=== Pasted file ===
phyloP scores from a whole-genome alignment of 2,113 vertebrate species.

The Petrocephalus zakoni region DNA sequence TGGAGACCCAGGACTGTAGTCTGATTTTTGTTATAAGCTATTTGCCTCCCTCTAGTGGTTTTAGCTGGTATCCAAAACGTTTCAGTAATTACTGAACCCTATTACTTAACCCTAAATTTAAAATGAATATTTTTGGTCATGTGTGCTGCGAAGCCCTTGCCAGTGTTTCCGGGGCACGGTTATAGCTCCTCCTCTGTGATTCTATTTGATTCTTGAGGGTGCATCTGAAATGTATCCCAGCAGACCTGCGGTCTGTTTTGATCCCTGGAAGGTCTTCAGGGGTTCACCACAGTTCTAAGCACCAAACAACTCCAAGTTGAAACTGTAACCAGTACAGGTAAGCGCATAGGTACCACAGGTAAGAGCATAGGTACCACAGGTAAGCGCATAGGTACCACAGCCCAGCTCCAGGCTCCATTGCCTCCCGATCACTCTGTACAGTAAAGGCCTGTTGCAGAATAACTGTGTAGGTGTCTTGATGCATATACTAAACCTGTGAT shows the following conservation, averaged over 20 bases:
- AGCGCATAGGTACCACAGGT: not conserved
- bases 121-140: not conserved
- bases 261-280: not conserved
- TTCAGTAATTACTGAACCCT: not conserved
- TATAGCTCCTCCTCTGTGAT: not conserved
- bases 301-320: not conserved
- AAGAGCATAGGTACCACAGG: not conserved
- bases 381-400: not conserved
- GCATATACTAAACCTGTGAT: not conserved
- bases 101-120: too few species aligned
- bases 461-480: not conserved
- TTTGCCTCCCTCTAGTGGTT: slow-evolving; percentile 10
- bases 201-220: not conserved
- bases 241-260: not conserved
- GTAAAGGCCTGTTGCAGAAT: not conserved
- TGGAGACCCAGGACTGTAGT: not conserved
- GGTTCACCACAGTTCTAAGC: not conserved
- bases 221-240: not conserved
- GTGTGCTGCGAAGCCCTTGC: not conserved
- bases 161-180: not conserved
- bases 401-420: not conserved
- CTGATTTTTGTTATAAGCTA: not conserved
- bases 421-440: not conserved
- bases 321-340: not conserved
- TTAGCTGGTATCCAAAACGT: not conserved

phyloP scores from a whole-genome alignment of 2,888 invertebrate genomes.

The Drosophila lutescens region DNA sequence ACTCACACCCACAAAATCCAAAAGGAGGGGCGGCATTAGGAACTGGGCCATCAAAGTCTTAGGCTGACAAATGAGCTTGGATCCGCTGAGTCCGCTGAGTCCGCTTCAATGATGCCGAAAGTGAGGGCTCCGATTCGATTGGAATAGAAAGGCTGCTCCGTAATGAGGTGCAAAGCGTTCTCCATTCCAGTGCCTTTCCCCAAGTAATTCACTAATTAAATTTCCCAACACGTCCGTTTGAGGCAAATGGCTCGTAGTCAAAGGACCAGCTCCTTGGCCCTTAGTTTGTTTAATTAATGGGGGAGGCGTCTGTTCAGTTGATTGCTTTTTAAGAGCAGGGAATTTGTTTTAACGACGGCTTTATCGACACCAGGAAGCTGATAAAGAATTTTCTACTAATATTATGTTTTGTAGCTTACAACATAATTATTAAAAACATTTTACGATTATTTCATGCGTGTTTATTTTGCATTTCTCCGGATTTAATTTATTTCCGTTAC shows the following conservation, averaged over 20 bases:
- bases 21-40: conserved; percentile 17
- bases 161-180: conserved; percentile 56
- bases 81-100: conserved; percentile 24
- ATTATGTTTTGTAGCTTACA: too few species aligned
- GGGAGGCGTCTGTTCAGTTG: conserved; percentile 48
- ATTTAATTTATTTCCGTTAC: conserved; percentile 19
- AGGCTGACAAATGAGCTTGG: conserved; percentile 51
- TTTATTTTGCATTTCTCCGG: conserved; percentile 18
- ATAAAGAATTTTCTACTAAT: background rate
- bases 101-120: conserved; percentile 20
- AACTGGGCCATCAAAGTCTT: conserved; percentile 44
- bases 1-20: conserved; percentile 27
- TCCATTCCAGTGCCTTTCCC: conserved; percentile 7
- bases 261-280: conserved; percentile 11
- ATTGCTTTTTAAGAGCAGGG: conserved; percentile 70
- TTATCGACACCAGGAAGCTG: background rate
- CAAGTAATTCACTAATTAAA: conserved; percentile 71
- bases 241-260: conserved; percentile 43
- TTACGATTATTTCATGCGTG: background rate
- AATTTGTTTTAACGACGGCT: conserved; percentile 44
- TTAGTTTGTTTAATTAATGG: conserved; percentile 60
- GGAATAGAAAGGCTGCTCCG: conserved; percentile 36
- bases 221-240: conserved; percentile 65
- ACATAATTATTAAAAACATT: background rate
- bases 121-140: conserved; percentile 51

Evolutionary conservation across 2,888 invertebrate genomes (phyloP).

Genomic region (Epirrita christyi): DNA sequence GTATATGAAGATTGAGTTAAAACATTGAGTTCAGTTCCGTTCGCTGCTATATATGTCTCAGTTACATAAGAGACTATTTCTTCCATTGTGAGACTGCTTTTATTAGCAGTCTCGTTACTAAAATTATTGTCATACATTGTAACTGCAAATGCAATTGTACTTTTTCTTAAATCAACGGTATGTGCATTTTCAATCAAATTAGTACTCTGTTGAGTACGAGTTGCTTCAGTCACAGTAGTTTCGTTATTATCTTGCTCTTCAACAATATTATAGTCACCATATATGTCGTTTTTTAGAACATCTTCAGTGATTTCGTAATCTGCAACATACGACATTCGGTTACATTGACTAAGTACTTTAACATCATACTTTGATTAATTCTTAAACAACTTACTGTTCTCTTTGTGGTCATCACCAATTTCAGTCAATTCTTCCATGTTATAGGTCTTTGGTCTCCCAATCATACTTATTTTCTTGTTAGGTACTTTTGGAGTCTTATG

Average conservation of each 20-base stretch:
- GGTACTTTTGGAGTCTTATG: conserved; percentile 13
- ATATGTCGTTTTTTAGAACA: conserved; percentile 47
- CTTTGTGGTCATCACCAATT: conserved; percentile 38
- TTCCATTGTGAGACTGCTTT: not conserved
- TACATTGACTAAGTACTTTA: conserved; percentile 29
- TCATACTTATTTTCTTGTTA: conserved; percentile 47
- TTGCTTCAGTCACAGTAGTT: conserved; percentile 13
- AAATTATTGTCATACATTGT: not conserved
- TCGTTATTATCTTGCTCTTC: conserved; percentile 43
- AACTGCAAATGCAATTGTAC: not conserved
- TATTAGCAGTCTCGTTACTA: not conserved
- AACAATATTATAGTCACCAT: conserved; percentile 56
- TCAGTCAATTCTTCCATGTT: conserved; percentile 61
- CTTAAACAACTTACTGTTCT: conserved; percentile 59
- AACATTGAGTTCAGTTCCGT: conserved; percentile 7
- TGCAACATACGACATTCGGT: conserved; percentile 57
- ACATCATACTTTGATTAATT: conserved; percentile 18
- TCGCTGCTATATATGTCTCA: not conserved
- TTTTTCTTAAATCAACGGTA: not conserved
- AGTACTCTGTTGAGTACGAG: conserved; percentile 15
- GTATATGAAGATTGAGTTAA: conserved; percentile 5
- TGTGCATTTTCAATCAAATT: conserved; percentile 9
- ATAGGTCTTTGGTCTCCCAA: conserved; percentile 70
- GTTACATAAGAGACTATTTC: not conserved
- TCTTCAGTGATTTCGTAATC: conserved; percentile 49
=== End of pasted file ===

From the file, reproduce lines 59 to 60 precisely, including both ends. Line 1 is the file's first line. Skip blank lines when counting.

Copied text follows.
- ATATGTCGTTTTTTAGAACA: conserved; percentile 47
- CTTTGTGGTCATCACCAATT: conserved; percentile 38